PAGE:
US chiefs waiting for Open decision ahead of truncated summer schedule
US chiefs waiting for Open decision with a three-week run made up of THREE separate tournaments in September being considered
- An extraordinary three-week run in September may include three tournaments
- The BMW PGA Championship, the Open and the Ryder Cup may all take place
- However, the plans are yet to be signed off by any of the interested parties
- A joint announcement on what may prove to be a hectic period is expected soon
An extraordinary three-week run in September could include the BMW PGA Championship at Wentworth, the Open at Royal St George’s and the Ryder Cup in Wisconsin. Then the US Open in October on two courses in California rather than its current destination, New York — and the Masters in the middle of November.
The truncated schedule was expected to be manic and require something other than linear thinking but the plans are yet to be signed off by any of the interested parties.
Much depends on the R&A and whether, after giving up on their current Open date in July, they plump for that September slot or cancellation. But a joint announcement is expected this week, when all eyes should have been trained on Augusta National.
An extraordinary three-week run in September may include three separate tournaments
Assuming the world has a handle on the Covid-19 pandemic by the middle of summer, the majors season would begin with the US PGA Championship slotting into July 30-August 2, or August 6-9. That would be followed by four weeks of PGA Tour action, including the three lucrative events that make up the FedEx Cup play-offs.
If the Open does not take place, the US Open would jump into that spot before the Ryder Cup — a much better fit given both events will be in America. No wonder the rumours that the Open was about to be cancelled were doing the rounds last week. And it is thought other event organisers may have given the the R&A this weekend to make a decision.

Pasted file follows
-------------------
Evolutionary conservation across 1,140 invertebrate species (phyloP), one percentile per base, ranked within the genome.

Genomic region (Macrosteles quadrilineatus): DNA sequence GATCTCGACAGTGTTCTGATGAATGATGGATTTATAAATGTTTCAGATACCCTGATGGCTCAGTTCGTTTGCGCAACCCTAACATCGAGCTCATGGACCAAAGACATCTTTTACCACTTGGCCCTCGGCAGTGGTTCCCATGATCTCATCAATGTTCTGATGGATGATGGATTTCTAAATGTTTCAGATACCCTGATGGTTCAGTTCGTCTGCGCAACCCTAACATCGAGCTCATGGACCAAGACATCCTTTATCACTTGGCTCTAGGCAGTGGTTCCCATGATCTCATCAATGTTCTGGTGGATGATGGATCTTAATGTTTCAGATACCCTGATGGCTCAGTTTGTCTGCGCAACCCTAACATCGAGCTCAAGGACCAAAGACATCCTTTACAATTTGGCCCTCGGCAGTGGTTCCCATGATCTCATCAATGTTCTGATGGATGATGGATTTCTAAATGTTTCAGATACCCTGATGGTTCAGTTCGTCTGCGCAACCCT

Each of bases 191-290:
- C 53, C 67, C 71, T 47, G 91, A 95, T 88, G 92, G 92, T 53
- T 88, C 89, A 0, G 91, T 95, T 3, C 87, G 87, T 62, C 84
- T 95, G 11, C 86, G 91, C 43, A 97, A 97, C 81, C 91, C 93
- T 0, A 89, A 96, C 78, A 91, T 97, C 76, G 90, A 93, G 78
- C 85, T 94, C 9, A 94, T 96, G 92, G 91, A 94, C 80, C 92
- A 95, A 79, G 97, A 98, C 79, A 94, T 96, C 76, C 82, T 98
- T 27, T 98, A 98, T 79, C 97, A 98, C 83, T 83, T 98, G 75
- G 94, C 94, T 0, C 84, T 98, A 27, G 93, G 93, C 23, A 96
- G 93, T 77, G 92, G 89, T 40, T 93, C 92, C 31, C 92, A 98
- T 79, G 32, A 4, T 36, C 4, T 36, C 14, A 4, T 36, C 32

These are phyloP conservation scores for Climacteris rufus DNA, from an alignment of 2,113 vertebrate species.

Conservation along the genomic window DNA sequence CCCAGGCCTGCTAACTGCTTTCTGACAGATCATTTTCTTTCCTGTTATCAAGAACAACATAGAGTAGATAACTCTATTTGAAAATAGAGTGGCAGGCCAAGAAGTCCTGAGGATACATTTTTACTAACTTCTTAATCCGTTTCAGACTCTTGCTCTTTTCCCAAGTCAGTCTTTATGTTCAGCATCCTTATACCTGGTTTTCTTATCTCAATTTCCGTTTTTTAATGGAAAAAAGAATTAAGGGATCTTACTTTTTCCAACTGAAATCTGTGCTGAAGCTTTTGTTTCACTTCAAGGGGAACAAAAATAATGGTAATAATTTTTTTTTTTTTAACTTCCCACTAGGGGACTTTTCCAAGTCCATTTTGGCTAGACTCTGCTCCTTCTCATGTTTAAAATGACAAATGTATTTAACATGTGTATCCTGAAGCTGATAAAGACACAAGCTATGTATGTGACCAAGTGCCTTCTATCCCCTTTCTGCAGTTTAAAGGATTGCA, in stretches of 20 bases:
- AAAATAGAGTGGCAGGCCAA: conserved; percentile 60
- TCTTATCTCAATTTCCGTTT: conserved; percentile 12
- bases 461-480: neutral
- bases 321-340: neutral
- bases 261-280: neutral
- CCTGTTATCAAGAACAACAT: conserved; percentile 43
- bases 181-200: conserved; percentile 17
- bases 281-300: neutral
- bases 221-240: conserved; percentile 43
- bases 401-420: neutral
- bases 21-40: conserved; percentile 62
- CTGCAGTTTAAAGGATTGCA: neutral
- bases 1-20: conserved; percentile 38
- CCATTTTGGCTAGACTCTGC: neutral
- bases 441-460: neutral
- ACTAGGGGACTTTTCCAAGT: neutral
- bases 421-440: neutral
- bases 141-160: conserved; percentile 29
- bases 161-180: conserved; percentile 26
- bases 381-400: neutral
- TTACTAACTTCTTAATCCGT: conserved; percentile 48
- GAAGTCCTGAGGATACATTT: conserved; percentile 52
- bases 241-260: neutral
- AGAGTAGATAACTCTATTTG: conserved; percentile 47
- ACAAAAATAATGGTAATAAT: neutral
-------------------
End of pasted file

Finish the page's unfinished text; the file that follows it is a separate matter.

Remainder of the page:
If the R&A do opt for September — and chief executive Martin Slumbers said on Thursday they are looking at postponement — that would push the US Open back to October, possibly to the two courses at Torrey Pines in San Diego, which is scheduled to host the event next year.
If the Open does not take place as planned then the US Open would jump before the Ryder Cup
‘We expect to be in a position to announce a decision by next week,’ Craig Annis, the USGA’s chief brand officer, told Golfweek magazine. ‘Depending on when we play we might need a new location. If we get beyond September, we would need to find a US Open-ready course, with consideration to available daylight hours.’
No such worries for the Masters, with its limited field and the weather in Georgia in November similar to now.
Staying tight-lipped for now are the European Tour, who will have some huge decisions to make. While the BMW seems likely to hold on to its prized slot, events in November in Turkey, South Africa and Dubai — with prize money totalling more than £20million — could be in trouble if the Masters is plonked in the middle of them.
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